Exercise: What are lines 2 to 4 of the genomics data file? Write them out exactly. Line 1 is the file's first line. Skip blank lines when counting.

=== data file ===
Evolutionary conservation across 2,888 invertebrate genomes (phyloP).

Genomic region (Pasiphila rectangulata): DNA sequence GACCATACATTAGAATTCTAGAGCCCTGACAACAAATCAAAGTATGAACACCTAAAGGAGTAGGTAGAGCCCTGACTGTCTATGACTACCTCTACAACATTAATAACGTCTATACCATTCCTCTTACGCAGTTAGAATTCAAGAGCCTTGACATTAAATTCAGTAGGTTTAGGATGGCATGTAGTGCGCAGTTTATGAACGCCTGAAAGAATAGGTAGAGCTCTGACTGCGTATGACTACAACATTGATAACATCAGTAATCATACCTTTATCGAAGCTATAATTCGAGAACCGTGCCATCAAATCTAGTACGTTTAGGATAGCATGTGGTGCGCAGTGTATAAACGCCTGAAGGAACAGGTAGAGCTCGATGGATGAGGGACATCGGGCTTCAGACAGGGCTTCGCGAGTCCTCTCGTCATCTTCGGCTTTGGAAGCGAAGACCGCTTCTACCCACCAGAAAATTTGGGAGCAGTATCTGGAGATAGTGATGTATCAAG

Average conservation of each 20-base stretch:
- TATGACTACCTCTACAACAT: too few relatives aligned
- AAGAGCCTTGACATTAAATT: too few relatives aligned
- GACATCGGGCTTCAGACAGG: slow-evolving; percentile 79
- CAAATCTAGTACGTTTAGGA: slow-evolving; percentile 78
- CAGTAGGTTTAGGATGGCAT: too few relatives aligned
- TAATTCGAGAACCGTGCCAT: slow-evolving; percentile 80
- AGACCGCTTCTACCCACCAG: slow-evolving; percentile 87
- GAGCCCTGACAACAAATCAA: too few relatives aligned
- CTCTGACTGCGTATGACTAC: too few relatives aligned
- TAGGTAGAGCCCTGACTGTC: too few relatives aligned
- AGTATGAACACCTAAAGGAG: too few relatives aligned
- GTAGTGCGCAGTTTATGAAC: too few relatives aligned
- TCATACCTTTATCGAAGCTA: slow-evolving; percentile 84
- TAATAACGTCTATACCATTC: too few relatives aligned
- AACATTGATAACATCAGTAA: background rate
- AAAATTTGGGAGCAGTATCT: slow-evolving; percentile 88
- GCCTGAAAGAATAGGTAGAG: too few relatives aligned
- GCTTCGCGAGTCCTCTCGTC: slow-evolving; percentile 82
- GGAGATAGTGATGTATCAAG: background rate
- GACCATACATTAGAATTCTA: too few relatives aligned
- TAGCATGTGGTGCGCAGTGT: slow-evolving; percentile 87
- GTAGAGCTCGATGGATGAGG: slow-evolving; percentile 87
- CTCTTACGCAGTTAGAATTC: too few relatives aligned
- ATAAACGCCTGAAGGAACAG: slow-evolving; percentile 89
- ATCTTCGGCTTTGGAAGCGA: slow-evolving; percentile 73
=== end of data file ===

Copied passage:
Genomic region (Pasiphila rectangulata): DNA sequence GACCATACATTAGAATTCTAGAGCCCTGACAACAAATCAAAGTATGAACACCTAAAGGAGTAGGTAGAGCCCTGACTGTCTATGACTACCTCTACAACATTAATAACGTCTATACCATTCCTCTTACGCAGTTAGAATTCAAGAGCCTTGACATTAAATTCAGTAGGTTTAGGATGGCATGTAGTGCGCAGTTTATGAACGCCTGAAAGAATAGGTAGAGCTCTGACTGCGTATGACTACAACATTGATAACATCAGTAATCATACCTTTATCGAAGCTATAATTCGAGAACCGTGCCATCAAATCTAGTACGTTTAGGATAGCATGTGGTGCGCAGTGTATAAACGCCTGAAGGAACAGGTAGAGCTCGATGGATGAGGGACATCGGGCTTCAGACAGGGCTTCGCGAGTCCTCTCGTCATCTTCGGCTTTGGAAGCGAAGACCGCTTCTACCCACCAGAAAATTTGGGAGCAGTATCTGGAGATAGTGATGTATCAAG

Average conservation of each 20-base stretch:
- TATGACTACCTCTACAACAT: too few relatives aligned